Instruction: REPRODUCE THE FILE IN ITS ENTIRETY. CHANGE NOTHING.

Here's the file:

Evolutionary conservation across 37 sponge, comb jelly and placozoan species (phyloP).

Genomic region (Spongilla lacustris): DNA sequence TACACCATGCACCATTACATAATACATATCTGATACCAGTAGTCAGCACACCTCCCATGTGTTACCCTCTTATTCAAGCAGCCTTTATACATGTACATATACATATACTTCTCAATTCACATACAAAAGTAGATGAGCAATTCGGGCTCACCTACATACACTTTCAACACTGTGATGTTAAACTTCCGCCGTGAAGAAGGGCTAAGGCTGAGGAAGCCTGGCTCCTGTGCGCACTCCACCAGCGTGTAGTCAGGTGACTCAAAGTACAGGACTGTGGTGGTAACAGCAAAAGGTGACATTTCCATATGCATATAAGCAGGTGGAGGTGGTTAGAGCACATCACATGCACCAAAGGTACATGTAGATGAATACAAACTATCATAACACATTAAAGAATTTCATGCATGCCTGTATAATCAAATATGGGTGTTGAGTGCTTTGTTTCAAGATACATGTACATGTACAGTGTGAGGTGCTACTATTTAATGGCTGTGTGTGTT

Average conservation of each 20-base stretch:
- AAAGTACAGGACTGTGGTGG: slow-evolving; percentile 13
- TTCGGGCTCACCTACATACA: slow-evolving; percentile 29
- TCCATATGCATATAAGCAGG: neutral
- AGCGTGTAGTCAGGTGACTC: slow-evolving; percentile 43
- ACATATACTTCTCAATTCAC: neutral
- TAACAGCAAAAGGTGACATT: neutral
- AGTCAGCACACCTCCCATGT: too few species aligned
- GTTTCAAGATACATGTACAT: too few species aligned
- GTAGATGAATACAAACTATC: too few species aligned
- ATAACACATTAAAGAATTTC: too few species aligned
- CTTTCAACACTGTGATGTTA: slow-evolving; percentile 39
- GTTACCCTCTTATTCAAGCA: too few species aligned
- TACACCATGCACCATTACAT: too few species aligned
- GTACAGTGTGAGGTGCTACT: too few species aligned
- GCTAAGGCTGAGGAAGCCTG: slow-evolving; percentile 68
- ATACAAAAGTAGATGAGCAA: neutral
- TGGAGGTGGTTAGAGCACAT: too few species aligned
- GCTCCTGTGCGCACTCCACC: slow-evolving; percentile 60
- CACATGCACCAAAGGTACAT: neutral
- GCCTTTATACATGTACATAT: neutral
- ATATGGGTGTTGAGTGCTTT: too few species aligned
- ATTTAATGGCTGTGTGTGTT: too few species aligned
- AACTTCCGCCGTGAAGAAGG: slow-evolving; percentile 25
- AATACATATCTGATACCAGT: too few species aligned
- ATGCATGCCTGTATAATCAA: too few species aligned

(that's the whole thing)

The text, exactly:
Evolutionary conservation across 37 sponge, comb jelly and placozoan species (phyloP).

Genomic region (Spongilla lacustris): DNA sequence TACACCATGCACCATTACATAATACATATCTGATACCAGTAGTCAGCACACCTCCCATGTGTTACCCTCTTATTCAAGCAGCCTTTATACATGTACATATACATATACTTCTCAATTCACATACAAAAGTAGATGAGCAATTCGGGCTCACCTACATACACTTTCAACACTGTGATGTTAAACTTCCGCCGTGAAGAAGGGCTAAGGCTGAGGAAGCCTGGCTCCTGTGCGCACTCCACCAGCGTGTAGTCAGGTGACTCAAAGTACAGGACTGTGGTGGTAACAGCAAAAGGTGACATTTCCATATGCATATAAGCAGGTGGAGGTGGTTAGAGCACATCACATGCACCAAAGGTACATGTAGATGAATACAAACTATCATAACACATTAAAGAATTTCATGCATGCCTGTATAATCAAATATGGGTGTTGAGTGCTTTGTTTCAAGATACATGTACATGTACAGTGTGAGGTGCTACTATTTAATGGCTGTGTGTGTT

Average conservation of each 20-base stretch:
- AAAGTACAGGACTGTGGTGG: slow-evolving; percentile 13
- TTCGGGCTCACCTACATACA: slow-evolving; percentile 29
- TCCATATGCATATAAGCAGG: neutral
- AGCGTGTAGTCAGGTGACTC: slow-evolving; percentile 43
- ACATATACTTCTCAATTCAC: neutral
- TAACAGCAAAAGGTGACATT: neutral
- AGTCAGCACACCTCCCATGT: too few species aligned
- GTTTCAAGATACATGTACAT: too few species aligned
- GTAGATGAATACAAACTATC: too few species aligned
- ATAACACATTAAAGAATTTC: too few species aligned
- CTTTCAACACTGTGATGTTA: slow-evolving; percentile 39
- GTTACCCTCTTATTCAAGCA: too few species aligned
- TACACCATGCACCATTACAT: too few species aligned
- GTACAGTGTGAGGTGCTACT: too few species aligned
- GCTAAGGCTGAGGAAGCCTG: slow-evolving; percentile 68
- ATACAAAAGTAGATGAGCAA: neutral
- TGGAGGTGGTTAGAGCACAT: too few species aligned
- GCTCCTGTGCGCACTCCACC: slow-evolving; percentile 60
- CACATGCACCAAAGGTACAT: neutral
- GCCTTTATACATGTACATAT: neutral
- ATATGGGTGTTGAGTGCTTT: too few species aligned
- ATTTAATGGCTGTGTGTGTT: too few species aligned
- AACTTCCGCCGTGAAGAAGG: slow-evolving; percentile 25
- AATACATATCTGATACCAGT: too few species aligned
- ATGCATGCCTGTATAATCAA: too few species aligned